On Fri, Jan 18, 2013 at 8:23 AM, Craig Weinberg <whatsons...@gmail.com> wrote:

>> There are those who believe that the very atoms are necessary in order to
>> preserve a consciousness: making an arbitrarily close copy won't do. From
>> what you have said before, this is what you think, but it goes against any
>> widely accepted biological or physical scientific theory.
>
>
> Since there is no widely accepted biological or physical scientific theory
> of what consciousness is, that doesn't bother me very much.

The assumption by scientists is that consciousness is caused by the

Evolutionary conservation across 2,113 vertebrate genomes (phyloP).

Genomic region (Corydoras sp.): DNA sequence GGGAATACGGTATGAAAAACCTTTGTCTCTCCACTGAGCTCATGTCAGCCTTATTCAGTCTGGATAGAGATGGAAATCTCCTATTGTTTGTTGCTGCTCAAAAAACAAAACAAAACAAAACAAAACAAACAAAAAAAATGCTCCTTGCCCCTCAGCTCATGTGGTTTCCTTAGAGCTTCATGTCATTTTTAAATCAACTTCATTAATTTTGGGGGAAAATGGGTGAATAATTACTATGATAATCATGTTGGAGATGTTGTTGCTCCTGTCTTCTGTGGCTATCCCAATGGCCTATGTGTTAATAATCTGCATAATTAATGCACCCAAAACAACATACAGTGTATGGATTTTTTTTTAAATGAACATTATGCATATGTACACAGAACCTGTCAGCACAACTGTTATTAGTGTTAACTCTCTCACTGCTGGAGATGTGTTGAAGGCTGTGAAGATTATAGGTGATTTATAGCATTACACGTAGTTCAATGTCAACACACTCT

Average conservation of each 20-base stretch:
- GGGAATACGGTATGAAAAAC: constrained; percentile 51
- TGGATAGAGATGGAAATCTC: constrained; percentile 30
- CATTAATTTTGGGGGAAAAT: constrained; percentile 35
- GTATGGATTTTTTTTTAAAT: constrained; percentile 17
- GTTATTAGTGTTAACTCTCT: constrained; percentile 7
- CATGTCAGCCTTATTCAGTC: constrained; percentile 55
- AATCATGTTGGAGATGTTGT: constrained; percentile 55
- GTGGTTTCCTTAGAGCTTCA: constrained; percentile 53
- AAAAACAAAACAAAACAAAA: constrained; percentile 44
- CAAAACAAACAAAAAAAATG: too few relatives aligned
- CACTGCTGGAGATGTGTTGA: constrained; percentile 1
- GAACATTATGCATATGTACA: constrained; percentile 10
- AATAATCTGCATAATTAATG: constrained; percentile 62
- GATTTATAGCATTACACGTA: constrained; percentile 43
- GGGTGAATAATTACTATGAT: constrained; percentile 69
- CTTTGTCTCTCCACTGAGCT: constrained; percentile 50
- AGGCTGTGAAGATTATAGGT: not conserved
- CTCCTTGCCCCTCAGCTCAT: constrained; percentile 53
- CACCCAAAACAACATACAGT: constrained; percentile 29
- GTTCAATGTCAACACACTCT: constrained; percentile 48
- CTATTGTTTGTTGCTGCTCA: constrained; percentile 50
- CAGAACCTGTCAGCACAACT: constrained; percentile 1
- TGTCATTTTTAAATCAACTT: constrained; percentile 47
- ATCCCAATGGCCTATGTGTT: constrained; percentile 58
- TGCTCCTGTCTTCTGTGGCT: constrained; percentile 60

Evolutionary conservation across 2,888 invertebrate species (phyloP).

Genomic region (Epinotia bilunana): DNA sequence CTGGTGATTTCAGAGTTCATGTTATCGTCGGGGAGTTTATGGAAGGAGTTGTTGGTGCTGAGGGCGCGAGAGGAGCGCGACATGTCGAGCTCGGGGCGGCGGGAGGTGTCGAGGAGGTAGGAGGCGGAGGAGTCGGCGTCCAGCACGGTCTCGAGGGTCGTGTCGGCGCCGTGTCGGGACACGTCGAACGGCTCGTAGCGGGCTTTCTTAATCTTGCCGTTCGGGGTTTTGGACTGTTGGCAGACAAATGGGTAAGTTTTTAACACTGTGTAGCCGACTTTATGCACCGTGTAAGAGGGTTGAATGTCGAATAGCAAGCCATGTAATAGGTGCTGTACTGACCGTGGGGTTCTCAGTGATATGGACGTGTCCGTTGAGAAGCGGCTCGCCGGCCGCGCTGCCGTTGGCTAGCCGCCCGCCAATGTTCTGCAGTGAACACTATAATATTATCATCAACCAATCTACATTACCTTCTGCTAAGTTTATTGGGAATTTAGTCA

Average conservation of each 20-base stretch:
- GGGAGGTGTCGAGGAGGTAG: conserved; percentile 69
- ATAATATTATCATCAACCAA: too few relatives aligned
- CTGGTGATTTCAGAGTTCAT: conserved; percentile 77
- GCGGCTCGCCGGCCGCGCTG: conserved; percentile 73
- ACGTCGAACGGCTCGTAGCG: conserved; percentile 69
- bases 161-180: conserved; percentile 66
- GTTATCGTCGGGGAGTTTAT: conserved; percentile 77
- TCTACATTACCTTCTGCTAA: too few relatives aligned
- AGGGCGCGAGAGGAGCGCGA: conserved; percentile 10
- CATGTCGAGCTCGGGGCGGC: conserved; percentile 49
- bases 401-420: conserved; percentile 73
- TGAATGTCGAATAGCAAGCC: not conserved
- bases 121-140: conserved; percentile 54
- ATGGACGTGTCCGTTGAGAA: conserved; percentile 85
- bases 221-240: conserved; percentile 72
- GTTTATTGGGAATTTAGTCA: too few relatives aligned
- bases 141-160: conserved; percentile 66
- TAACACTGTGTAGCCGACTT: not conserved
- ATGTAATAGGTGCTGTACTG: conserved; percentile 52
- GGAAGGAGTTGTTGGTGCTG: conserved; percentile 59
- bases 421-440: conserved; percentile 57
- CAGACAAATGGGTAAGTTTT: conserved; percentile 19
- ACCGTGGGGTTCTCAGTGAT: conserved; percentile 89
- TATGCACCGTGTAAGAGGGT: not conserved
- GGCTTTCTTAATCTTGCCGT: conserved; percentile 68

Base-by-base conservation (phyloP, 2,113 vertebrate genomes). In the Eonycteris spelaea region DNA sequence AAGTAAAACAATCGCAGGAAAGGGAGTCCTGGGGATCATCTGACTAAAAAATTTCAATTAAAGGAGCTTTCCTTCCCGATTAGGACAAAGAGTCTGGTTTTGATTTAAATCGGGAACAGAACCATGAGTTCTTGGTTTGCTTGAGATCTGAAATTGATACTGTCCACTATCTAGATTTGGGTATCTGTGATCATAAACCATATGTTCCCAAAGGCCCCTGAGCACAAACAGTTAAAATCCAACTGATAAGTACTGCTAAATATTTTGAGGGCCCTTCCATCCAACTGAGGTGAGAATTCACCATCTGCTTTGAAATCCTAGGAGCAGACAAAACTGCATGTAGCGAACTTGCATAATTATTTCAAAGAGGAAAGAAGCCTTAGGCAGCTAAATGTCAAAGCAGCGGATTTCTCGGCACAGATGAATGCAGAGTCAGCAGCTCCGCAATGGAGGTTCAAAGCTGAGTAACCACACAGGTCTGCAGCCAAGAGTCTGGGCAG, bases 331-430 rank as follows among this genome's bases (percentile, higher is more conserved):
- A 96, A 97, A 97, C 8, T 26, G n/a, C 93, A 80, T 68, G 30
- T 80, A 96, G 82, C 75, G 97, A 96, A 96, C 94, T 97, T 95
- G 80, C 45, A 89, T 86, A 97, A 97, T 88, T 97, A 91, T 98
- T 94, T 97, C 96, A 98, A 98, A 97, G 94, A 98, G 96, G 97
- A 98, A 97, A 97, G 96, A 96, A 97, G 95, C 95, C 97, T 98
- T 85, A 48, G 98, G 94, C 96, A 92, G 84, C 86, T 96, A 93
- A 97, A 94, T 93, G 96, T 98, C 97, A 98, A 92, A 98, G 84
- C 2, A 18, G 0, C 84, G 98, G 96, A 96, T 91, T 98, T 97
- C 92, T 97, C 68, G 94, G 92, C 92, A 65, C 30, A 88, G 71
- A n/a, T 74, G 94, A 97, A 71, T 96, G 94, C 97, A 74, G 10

brain, and if brain function doesn't change, consciousness doesn't
change either. So swapping out atoms in the brain for different atoms
of the same kind leaves brain function unchanged and therefore leaves
consciousness unchanged also. Also, swapping out atoms in the brain
for different atoms of a different but related type, such as a
different isotope, leaves brain function unchanged and leaves
consciousness unchanged. This is because the brain works using
chemical rather than nuclear reactions. It is an assumption but it is
consistent with every observation ever made.


-- 
Stathis Papaioannou

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